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Self-Publishing Your Creative Writing

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December 2010
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In this post, I discuss self-publishing. There are two methods of self-publishing. First, you can use your own money to publish a manuscript for a book. Secondly, you can create a website or blog and publish your work on the Web. A blog is good for publishing shorter works of creative writing, such as your poetry, flash fiction, short fiction, personal essays, literary journalistic essays, book reviews.

Self-Publishing a Manuscript

Most new writers will have a difficult time publishing their manuscripts. There are several reasons why. First, the editor might not want to publish your book because he/she doesn’t like it.

Or, the editor might not want to publish your book because he/she believes there is insufficient interest in the genre you are writing about.

The editor will also be reluctant to publish your book because you don’t have a platform (website, blog, published work, teaching credentials, education, and writing portfolio). Essentially, you are an unknown commodity.

Sometimes the editor will enjoy your book but won’t publish the book because it won’t sell in the current book market. What does the aspiring writer do? You could do what Charles Dickens did with the Christmas Carol: Publish the book yourself.

Whatever the case, first time writers are going to have difficult time publishing their work.

If you really want to publish your work, you have a few options.

When to Consider Self-Publishing a Manuscript

When might you consider self-publishing? If you have the money to pay for the costs of publishing, you can consider self-publishing. If you just want to publish for the pleasure of it, you can consider self-publishing. If your book is written for a small audience, you might consider self-publishing. If you believe there is a larger market for you book, you might consider self-publishing. If you want to build your writing platform, you can consider self-publishing.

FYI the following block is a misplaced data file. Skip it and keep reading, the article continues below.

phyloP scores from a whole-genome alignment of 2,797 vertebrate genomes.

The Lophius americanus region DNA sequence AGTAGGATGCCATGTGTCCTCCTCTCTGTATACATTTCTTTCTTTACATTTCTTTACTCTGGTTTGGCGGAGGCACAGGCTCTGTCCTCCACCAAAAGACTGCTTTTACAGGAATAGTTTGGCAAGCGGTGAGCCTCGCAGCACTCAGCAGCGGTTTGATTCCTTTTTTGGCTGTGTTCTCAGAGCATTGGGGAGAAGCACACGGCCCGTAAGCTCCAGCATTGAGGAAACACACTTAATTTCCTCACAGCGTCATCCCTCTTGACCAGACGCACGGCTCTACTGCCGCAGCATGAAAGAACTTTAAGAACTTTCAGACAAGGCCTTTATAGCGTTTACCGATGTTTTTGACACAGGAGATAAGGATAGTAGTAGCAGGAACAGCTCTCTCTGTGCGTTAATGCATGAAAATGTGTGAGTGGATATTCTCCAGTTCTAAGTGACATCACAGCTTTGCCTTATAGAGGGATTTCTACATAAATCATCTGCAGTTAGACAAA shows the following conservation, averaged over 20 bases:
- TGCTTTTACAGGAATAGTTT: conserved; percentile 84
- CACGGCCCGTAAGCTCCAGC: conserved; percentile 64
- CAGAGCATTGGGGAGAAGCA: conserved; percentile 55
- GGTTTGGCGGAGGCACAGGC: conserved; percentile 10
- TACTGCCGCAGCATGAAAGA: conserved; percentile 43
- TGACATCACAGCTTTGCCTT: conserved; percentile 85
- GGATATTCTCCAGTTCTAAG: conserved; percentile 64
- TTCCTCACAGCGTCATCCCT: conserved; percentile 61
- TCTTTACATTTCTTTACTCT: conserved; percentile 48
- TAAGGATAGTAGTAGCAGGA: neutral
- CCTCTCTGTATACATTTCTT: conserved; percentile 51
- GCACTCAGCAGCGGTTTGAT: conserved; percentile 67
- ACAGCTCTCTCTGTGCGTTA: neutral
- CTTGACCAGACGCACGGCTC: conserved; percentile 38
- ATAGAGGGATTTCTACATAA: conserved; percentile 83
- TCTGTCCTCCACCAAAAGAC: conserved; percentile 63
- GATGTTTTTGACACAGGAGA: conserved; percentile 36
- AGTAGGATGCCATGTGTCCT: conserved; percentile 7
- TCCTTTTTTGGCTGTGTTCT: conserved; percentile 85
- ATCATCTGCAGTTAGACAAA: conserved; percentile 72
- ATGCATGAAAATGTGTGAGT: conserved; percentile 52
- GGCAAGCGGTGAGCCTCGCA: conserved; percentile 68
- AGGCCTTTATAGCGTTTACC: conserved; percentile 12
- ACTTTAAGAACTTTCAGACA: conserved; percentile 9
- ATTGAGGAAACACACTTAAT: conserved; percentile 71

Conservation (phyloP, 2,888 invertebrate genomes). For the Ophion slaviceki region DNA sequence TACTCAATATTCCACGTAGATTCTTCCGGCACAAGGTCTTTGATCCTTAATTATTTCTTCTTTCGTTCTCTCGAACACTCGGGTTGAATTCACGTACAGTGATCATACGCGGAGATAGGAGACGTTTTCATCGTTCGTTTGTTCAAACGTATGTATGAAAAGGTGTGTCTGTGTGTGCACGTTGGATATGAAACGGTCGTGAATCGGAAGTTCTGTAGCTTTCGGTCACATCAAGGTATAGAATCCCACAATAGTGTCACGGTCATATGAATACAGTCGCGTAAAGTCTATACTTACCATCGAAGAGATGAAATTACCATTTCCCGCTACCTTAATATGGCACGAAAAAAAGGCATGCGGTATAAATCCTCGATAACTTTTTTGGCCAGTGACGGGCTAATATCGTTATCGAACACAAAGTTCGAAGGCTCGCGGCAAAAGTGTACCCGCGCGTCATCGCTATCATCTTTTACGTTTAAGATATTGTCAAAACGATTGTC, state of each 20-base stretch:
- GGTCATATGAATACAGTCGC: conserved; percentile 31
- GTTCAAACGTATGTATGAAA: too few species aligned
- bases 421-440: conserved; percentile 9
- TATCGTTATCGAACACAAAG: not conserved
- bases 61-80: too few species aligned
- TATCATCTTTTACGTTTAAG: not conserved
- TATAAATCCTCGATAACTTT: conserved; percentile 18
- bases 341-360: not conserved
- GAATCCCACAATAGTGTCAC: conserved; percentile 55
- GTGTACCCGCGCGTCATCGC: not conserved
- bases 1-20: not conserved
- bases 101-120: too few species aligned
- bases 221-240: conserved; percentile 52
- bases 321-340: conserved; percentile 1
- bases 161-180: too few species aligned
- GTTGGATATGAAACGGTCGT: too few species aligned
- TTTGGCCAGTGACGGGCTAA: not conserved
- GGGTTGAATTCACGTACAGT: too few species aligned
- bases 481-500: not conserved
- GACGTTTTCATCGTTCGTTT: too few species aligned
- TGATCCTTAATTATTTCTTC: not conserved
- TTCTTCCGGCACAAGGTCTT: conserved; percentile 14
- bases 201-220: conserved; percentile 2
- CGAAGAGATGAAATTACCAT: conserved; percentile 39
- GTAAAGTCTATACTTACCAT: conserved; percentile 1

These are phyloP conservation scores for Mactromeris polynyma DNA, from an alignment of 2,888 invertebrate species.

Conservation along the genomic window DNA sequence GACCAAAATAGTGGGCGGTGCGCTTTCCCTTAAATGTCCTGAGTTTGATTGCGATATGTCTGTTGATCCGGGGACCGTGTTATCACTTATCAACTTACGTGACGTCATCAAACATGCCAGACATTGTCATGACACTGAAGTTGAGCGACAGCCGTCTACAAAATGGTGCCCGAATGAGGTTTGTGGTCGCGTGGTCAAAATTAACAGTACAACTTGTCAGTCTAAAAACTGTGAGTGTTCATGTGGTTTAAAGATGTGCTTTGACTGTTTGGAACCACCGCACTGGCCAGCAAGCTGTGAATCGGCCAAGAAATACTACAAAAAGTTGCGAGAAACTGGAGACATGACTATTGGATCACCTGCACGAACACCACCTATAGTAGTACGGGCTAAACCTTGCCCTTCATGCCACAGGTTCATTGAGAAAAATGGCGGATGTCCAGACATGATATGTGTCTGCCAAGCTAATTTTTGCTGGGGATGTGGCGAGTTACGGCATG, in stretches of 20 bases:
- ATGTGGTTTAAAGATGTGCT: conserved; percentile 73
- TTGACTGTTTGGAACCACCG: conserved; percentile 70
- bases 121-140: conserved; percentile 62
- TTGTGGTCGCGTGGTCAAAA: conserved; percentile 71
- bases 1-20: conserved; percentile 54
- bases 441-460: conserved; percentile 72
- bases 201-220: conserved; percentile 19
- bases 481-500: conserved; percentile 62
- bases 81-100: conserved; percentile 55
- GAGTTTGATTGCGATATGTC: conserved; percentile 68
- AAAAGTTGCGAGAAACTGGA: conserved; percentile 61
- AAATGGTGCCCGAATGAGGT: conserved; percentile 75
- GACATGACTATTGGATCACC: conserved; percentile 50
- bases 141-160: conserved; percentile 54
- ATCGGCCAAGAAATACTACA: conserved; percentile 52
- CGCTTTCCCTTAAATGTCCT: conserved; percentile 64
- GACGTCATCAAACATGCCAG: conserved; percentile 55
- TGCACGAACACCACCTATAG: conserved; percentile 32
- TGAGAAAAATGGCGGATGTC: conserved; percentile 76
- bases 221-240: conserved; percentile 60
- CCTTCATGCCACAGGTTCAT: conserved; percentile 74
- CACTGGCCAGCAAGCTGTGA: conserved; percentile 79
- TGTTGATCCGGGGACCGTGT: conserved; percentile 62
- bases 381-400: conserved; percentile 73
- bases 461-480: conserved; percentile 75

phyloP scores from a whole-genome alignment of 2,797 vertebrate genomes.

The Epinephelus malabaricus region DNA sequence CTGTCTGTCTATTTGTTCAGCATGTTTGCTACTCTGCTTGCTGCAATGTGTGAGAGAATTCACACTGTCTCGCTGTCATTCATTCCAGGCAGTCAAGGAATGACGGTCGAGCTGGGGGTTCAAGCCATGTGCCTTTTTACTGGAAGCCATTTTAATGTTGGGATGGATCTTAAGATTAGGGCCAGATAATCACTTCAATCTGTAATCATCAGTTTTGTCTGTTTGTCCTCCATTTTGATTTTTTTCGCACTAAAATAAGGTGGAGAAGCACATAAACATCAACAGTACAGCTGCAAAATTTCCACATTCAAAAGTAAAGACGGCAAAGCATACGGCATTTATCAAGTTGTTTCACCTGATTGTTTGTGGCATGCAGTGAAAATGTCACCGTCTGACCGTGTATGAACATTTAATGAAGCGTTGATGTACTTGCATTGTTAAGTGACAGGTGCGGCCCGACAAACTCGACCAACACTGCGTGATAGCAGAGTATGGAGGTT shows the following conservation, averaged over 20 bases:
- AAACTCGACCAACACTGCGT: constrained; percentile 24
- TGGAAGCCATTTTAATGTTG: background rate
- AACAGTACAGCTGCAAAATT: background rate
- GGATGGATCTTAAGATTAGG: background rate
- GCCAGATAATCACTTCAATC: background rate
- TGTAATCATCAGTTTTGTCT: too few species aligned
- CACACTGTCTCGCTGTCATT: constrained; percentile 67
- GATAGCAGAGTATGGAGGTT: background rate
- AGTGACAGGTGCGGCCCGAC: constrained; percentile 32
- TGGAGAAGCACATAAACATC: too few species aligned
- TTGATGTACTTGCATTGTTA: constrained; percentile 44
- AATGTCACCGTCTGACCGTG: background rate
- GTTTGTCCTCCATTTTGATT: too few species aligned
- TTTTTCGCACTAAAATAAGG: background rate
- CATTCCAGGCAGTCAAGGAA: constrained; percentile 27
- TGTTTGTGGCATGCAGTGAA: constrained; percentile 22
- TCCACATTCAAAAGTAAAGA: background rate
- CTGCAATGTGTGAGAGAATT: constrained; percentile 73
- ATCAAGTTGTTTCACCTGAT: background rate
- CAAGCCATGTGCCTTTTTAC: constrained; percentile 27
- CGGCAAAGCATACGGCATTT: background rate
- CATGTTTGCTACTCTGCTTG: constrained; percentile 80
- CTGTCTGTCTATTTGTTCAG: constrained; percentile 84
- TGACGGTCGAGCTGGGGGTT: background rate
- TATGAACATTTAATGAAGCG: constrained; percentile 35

Drawbacks to Self-Publishing

The big drawback of self-publishing is that many in the book publishing industry see it as a form of self-promotion and shoddy way of getting published. Often you won’t be taken seriously as a writer.

The other major drawback is marketing. You need to be able to get the word out—to make the public aware of the fantastic book you have written. You need money to market your book. Most writers don’t have the money to pay the marketing costs. You also need a place to sell your book. Most retail book chains or independent stores will refuse to sell your work. So, you will be forced to sell your book at the Farmer’s Market, flea market, or book fair.

Tips for Self-Publishing a Manuscript

  1. Only consider self-publishing if you have the money.
  2. Only consider self-publishing if you have the time to market and sell your book.
  3. Before you print your book, be sure you have edited and proofread every page.
  4. Research the market to be sure that people will be interested in your book. Your book needs to be unique.
  5. Use a reputable publisher to print your manuscript.
  6. Be sure to find out the costs of publishing the book.
  7. As an option, check out e-publishing.

Self-Publishing on the Web

Many writers are now using the Web to market and promote their work. Established writers usually have websites that include a summary of the book, book reviews, and additional information related to the book.

More and more writers are also turning to the Web to blog or write about their passions on a Website. For instance, creating a blog is a very good way for the aspiring writer to self-publish poetry or short stories or personal essays or literary journalistic essays. The writer can do the same with a website.

Here are a few suggestions for self-publishing on the Web:

  1. Use free software to create your blog or website. The ideal tool for creating a blog is . Just follow the instructions, choose a theme, add your features, and start blogging.
  2. Learn how to write for the Web. Unlike the printed page, people scan or skim Web pages, looking for useful information. They don’t read for every word. That means you need to chunk your information in small paragraphs, use headings and subheadings, use bulleted lists, and link the reader to related content. (For more information, see my article on “Writing for the Web.”
  3. Post useful content. Don’t write about yourself, unless it will entertain or interest your audience. You can include your poetry, flash fiction, short stories, personal essays, and literary journalistic articles.
  4. Edit and proofread your work before posting it.
  5. Your website or blog should have a specific theme. Only post content that is related to the theme. For instance, this website is about creative writing. Only poetry, fiction, creative nonfiction, digital media, and how-to information are posted to this blog. Nothing else.
  6. Provide links to related information. If there is a useful website, provide a link on your blog.
  7. Add content to your blog or website on a regular basis. If readers are aware that you are adding information to your blog on a regular basis, they are more likely to revisit.

At the very least, self-publishing is a way to build your writing platform and writing portfolio. But, there are drawbacks. Before you consider self-publishing, you must weigh the pros and cons.


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